3
$\begingroup$

There are two flowers, $A$ and $B$.

The probability that each one is pollinated is $0.8$.

The probability that $B$ is pollinated given $A$ is pollinated is $0.9$.

What is the probability that:

a) both flowers are pollinated?

b) one or the other or both is pollinated?

c) A is pollinated given that B is?

d) A is pollinated but B is not?


for a), my rationale is that $P(A) = 0.8$, and $P(B) = 0.8$, so $P(A \cap B) = P(A)P(B) = 0.64$. should I be taking into account the conditional statement somehow?

for b), I'm thinking the statement is literally just the identity of a union of two events, so $P(A \cup B)$, which would be $P(A) + P(B) - P(A \cap B) = 0.8 + 0.8 - 0.64 = 0.96$?

for c), $P(A|B) = \frac{P(A \cap B)}{P(B)} = \frac{0.64}{0.8} = 0.8$. Is this right?

for d), $P(A \cap B') = P(A)P(B') = (0.8)(0.2) = 0.16$. is this right?

I know that many of my answers hinge on whether my thinking for a) is right, so I expect that a lot of this is wrong.

Any help is appreciated!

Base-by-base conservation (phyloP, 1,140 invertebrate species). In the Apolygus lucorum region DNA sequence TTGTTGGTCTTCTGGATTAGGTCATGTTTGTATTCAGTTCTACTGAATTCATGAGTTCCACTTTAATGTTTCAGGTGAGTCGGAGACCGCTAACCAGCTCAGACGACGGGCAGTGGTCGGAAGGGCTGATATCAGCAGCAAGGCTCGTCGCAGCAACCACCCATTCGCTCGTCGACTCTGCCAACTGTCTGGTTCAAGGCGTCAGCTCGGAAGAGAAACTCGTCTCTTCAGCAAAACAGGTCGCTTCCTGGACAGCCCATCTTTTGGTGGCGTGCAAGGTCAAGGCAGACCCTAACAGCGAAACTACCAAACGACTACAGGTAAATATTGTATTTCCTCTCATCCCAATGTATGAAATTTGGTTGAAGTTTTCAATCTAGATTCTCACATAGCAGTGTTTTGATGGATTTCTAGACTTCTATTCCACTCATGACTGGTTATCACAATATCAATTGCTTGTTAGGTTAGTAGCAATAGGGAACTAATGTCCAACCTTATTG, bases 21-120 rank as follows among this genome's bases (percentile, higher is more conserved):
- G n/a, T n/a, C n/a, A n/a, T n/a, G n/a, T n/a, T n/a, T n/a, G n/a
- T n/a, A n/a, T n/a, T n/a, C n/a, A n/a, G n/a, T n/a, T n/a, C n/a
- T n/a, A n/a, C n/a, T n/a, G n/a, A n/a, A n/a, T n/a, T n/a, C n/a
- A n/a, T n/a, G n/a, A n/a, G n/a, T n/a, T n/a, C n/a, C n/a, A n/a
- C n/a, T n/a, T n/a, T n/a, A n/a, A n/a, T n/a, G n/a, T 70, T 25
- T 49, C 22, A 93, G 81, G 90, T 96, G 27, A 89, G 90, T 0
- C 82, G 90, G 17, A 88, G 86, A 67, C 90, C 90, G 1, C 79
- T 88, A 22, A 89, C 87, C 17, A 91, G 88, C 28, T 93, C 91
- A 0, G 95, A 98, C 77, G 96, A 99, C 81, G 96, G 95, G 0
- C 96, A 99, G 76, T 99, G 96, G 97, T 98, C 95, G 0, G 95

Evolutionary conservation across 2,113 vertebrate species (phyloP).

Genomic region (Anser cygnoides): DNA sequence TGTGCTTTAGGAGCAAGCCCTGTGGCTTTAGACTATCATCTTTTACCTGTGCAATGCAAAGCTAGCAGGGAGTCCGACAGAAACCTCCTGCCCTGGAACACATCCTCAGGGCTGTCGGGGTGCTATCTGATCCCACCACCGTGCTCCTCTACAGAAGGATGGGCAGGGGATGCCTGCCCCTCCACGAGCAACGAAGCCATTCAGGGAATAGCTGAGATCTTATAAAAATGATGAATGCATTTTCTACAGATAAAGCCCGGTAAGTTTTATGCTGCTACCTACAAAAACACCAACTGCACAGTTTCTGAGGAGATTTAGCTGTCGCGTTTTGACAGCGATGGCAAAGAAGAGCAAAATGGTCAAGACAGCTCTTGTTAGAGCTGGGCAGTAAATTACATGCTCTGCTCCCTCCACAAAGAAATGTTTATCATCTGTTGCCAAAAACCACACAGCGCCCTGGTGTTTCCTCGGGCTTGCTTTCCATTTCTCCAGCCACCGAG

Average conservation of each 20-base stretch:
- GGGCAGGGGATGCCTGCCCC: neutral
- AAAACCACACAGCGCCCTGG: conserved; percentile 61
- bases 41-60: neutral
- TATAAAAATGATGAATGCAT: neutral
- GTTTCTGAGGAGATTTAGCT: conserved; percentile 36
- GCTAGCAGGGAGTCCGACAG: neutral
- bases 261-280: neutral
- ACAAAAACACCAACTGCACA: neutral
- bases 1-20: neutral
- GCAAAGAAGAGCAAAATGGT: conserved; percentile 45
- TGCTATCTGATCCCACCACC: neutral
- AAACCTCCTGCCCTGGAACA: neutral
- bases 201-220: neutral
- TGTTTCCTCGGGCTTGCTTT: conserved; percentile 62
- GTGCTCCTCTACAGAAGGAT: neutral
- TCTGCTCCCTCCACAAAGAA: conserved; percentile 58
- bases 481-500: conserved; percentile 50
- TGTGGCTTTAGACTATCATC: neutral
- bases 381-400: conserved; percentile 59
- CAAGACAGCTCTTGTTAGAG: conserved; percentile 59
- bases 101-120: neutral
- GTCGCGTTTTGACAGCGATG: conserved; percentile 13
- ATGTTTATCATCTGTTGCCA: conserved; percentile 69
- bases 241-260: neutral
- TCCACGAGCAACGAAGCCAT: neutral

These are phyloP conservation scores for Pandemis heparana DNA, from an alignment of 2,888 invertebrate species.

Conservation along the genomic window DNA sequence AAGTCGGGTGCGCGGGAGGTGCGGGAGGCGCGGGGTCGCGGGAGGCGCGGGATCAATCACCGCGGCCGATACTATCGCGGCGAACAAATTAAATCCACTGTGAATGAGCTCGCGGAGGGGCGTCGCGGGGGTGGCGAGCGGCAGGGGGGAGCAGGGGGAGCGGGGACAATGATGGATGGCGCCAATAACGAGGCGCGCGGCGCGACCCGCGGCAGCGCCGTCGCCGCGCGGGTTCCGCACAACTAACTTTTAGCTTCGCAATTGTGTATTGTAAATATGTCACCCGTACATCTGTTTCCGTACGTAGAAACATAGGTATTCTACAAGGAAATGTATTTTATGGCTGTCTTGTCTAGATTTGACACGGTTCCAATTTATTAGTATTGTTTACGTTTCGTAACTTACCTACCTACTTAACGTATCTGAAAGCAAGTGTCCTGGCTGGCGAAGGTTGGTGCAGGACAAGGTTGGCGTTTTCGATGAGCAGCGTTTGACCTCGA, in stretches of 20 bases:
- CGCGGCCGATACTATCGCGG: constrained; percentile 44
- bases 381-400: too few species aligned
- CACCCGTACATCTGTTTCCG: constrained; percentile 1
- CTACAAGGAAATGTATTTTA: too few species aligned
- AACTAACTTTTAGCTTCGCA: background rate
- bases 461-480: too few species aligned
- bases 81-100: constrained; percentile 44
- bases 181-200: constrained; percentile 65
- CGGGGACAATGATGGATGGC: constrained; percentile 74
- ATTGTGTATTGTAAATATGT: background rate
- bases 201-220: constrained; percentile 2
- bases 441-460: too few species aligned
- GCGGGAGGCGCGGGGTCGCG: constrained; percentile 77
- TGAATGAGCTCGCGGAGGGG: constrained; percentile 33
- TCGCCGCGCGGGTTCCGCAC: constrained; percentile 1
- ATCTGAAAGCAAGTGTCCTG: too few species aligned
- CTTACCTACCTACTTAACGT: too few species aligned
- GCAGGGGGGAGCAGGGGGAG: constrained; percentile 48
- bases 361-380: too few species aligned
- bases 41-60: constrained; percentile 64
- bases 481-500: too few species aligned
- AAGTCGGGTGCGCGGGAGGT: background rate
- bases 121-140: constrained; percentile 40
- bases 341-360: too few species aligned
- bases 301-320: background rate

$\endgroup$
2
  • $\begingroup$ "should I be taking into account the conditional statement somehow?" Well, YES, definitely. $\endgroup$
    – Did
    Jun 1 '14 at 15:56
  • 1
    $\begingroup$ That's what I was worried about. I guess I'm confused by when to consider a conditional statement, because what we've learned so far in my class is everything but conditional statements. I'm assuming that the presence of a conditional statement in a question means that you can't just use the simple multiplication rule to find a probability, and that you must use, for example $P(A \cap B) = P(A)P(B|A) = 0.72$. Is this right? $\endgroup$
    – Kestrel
    Jun 1 '14 at 16:08
1
$\begingroup$

Note that $A$ and $B$ are not independent so $P(A\cap B)\not=P(A) P(B)$.

Rather, $P(A\cap B)=P(A) P(B\vert A)$.

This should give you (a) and then (b) and (c) just need to be corrected accordingly. The same reasoning applies to (d).

$\endgroup$

Your Answer

By clicking “Post Your Answer”, you agree to our terms of service, privacy policy and cookie policy

Not the answer you're looking for? Browse other questions tagged or ask your own question.